Rep. Costa Announces Funding For Valley Specialty Crop Growers

Sep 17, 2010
Press Release

Costa fought to secure funding for Valley specialty crops in 2008 Farm Bill

Washington, D.C.  – Congressman Jim Costa today announced $17,281,158 in federal funding to benefit Valley specialty crop growers. The funding, made available through the Farm Bill’s Specialty Crop Block Grant Program, was awarded to 64 projects across California. The Valley is a leading producer of specialty crops which include tree nuts, fruits, dried fruits, and vegetables.

“We fought hard to secure funding for specialty crops in the last Farm Bill and I am pleased that Valley farmers will receive this support,” said Costa. “Our Valley is a leading producer of specialty crops and these grants are critical to growing our economy.”

Congressman Costa, along with other Valley leaders like Rep. Dennis Cardoza, was instrumental in securing support for specialty crops in the 2008 Farm Bill. Through their support, the Food, Conservation and Energy Act of 2008 allocated $1.7 billion for specialty crops. Before the 2008 Farm Bill, the Valley did not receive its fair share of federal funds as the majority of funding was reserved for commodity crops like corn and soybeans.

Since passage of the last Farm Bill, Costa has been working to position the Valley for success in the upcoming 2012 Farm Bill. In May, Costa hosted a hearing for the upcoming Farm Bill in Fresno so Washington lawmakers could hear first-hand the importance of supporting Valley agriculture.

The 2008 Farm Bill was a win for Valley agriculture and we must build on our success in 2012,” said Costa. “The hearing we had in Fresno took our Valley’s message straight to Washington. I will continue to fight so our farmers and entire economy see a fair return on our tax dollars.”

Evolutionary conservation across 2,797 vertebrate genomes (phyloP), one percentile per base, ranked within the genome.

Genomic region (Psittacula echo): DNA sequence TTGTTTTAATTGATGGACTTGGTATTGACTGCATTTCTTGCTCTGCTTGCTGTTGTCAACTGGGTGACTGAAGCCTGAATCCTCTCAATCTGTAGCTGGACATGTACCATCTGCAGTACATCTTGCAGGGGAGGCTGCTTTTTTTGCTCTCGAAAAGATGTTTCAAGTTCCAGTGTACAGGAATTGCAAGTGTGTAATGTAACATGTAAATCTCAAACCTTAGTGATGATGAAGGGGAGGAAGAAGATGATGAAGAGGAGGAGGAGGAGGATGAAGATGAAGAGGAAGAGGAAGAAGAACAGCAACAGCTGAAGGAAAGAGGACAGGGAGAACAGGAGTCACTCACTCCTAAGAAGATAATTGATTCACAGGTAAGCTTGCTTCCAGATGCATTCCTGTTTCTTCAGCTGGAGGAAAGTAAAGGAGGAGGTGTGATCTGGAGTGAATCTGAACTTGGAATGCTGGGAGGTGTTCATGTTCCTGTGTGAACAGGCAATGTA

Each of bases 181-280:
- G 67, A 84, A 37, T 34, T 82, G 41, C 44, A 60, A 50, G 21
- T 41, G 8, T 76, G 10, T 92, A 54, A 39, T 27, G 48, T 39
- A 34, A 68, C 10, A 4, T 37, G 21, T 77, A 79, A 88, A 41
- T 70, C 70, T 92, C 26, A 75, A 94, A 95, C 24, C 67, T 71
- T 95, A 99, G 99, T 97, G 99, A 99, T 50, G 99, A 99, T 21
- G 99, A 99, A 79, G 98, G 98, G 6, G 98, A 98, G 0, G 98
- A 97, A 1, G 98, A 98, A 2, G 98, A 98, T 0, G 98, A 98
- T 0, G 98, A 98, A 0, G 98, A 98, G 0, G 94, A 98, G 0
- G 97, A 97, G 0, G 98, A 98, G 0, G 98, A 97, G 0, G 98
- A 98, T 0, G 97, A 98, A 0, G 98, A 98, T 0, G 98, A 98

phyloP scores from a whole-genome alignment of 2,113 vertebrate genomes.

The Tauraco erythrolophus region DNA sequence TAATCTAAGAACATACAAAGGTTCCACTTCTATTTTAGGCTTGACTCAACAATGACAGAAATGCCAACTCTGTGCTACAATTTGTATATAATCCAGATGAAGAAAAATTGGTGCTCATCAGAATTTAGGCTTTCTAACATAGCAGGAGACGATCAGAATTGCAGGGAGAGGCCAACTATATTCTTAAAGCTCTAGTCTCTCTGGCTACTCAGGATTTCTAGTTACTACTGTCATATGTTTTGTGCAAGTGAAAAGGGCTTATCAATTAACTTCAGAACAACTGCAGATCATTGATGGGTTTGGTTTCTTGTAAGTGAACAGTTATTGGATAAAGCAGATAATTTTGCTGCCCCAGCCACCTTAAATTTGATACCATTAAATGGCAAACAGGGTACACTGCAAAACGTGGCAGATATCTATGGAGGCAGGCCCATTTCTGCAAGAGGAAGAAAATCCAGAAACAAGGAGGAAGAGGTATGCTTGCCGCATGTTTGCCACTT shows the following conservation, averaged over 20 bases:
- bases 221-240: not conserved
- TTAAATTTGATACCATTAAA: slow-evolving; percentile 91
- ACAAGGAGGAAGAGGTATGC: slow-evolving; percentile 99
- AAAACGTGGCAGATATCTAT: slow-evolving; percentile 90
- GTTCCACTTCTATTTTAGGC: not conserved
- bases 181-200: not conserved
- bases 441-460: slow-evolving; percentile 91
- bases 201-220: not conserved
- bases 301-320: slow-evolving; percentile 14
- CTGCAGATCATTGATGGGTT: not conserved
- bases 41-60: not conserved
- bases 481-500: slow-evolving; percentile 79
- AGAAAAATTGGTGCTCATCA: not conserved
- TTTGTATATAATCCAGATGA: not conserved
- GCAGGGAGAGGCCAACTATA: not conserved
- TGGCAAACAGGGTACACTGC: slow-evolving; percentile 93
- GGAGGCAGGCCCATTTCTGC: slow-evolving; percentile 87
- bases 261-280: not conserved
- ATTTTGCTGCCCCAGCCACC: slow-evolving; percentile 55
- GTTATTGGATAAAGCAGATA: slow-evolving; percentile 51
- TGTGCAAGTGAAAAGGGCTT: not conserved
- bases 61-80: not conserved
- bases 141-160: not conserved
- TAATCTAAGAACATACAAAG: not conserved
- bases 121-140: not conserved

The block grants will benefit crop growers and consumers as well. Projects include improving efficiency and reducing costs of distribution systems; investing in specialty crop research; developing new and improved seed varieties and specialty crops; pest and disease control; increasing the marketability of specialty crop farmers, including Native American and disadvantaged farmers; and improving food access in underserved communities.

A full list of the 64 projects that will be funded can be viewed at the USDA’s website here. Examples of projects funded are below:

  • Partner with the California Agricultural Export Council and other interested members, which represent California specialty crop products such as almonds, pistachios, prunes, raisins, walnuts, and wine to implement a specialty crop promotional campaign in Europe
  • Partner with the University of California‘s Center for Produce Safety to investigate the environmental factors that trigger survival mechanisms in outbreak-related strains of Salmonella and to elucidate those mechanisms related to desiccation tolerance and environmental persistence, which will help the produce industry interpret Salmonella-positive test results and assist in the decision-making process related to pre- and post-harvest risks of contamination
  • Partner with the Almond Board to conduct a state-wide survey of almond production practices that will assist in the development of a comprehensive carbon literature review, modeling of soil carbon and nitrogen dynamics, and the development of a comparison between total carbon impacts of applied pruning compared with burning
  • Partner with the California State Beekeepers Association, Inc. to encourage land owners and land managers to produce food resources for pollinators, specifically forage crops for honey bees pollinating CA specialty crops
  • Partner with the Valley Fig Growers to enhance the competitiveness of California fig growers by contracting with a food product development firm that will assist in the development of new value-added uses for fig paste